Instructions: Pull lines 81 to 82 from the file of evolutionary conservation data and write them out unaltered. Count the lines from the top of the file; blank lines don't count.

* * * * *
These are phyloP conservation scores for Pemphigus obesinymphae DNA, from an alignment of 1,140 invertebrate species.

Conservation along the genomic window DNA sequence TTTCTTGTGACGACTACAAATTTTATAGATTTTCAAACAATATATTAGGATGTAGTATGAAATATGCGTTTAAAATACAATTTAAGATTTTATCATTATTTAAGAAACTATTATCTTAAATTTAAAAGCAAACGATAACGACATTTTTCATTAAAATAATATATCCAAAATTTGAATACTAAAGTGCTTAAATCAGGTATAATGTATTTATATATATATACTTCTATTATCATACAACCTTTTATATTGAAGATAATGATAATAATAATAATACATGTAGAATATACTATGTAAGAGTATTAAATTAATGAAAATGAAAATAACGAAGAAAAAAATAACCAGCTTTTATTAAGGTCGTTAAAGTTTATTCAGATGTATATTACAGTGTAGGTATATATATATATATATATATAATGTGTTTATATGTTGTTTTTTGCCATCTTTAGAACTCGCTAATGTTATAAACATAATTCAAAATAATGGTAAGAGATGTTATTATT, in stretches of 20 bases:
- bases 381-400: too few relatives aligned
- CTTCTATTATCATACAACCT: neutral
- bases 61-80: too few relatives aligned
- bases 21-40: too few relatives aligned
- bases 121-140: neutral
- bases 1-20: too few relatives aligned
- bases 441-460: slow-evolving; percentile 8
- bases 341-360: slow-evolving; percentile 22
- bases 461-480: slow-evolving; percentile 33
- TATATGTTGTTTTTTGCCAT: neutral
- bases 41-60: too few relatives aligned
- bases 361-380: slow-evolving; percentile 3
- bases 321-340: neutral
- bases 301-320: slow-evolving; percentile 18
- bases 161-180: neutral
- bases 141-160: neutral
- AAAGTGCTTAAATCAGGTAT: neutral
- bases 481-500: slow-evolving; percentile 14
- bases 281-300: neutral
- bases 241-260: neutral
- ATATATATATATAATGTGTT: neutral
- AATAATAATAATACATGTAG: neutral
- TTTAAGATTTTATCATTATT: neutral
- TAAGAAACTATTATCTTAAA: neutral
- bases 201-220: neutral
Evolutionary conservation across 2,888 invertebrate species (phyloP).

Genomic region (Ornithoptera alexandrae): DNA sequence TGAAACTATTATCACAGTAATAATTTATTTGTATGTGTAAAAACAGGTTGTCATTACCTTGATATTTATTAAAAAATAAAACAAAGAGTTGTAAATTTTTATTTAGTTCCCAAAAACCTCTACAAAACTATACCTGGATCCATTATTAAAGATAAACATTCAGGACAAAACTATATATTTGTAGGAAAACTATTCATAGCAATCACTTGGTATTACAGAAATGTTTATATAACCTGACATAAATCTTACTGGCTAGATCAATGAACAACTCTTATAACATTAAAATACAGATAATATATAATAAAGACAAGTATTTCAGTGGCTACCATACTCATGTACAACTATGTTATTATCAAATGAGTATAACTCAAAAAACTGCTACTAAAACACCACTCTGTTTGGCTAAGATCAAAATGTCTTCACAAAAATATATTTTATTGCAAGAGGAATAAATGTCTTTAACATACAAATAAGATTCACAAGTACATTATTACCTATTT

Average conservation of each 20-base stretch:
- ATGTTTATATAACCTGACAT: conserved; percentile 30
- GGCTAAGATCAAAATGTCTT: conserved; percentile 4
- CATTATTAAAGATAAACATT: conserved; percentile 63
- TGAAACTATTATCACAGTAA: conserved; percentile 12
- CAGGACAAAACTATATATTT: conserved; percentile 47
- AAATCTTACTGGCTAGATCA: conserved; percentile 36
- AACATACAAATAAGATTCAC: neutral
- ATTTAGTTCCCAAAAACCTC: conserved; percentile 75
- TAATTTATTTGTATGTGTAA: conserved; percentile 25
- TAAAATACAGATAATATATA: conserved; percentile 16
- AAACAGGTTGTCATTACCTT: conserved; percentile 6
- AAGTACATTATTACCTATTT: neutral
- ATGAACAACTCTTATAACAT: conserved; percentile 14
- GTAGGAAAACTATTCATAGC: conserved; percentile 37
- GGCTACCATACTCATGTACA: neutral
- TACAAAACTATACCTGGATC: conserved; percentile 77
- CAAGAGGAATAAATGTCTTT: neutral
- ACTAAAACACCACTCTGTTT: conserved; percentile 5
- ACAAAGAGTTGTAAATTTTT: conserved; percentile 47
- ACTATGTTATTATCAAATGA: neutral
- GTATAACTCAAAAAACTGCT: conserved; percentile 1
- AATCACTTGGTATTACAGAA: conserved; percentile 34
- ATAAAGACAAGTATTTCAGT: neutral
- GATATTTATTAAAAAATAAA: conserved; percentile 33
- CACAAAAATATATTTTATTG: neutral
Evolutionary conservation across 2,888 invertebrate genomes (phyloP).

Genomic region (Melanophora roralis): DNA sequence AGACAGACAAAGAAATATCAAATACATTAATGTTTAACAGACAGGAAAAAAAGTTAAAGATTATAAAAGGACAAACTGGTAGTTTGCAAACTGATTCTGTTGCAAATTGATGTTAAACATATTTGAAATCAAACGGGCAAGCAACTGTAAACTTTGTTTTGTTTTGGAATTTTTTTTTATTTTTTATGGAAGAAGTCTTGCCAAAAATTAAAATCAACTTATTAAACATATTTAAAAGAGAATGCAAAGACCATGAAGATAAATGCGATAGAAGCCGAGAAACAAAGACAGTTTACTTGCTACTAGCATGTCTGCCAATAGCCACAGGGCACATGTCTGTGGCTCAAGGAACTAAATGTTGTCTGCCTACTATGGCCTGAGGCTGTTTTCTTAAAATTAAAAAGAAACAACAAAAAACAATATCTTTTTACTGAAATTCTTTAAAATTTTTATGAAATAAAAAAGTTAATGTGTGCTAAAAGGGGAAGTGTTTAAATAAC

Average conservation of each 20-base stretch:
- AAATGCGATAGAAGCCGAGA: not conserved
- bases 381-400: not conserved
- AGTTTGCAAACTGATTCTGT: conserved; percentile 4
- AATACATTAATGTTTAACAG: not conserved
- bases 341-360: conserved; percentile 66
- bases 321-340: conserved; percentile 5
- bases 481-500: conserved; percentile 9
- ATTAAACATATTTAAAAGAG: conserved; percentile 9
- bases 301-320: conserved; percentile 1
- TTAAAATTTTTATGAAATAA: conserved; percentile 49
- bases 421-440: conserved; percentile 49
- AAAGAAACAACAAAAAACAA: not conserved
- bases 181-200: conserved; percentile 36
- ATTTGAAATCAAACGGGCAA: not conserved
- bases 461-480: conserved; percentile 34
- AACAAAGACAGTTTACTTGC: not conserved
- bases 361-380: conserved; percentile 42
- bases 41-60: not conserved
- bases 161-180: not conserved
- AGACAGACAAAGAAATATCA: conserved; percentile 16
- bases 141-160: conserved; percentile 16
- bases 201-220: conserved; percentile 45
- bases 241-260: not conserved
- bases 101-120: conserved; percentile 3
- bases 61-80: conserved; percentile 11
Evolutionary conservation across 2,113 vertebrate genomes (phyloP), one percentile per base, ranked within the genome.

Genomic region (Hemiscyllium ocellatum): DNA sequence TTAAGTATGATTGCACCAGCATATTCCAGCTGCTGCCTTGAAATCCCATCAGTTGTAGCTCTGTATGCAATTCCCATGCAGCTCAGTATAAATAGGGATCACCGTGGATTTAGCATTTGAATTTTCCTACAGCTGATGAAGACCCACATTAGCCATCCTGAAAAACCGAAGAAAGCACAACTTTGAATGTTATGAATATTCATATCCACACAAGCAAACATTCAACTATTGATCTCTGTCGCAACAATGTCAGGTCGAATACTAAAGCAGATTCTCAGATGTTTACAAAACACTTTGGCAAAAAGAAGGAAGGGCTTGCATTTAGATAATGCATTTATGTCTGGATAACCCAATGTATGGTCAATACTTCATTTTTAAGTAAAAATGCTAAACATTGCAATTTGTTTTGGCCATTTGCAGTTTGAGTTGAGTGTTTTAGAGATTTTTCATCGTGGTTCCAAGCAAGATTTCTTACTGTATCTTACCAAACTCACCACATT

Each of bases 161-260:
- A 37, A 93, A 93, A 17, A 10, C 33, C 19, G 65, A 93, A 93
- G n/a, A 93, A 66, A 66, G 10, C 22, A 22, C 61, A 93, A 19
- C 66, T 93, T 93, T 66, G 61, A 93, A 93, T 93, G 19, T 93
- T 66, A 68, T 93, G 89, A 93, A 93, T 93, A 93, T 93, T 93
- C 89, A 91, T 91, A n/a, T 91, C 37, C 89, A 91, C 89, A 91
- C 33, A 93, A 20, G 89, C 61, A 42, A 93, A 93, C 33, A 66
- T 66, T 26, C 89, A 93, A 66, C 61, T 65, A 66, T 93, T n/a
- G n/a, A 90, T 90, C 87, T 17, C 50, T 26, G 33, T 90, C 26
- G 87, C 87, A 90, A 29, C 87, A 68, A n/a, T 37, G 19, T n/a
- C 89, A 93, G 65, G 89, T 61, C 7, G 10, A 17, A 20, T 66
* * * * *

- bases 241-260: not conserved
- bases 101-120: conserved; percentile 3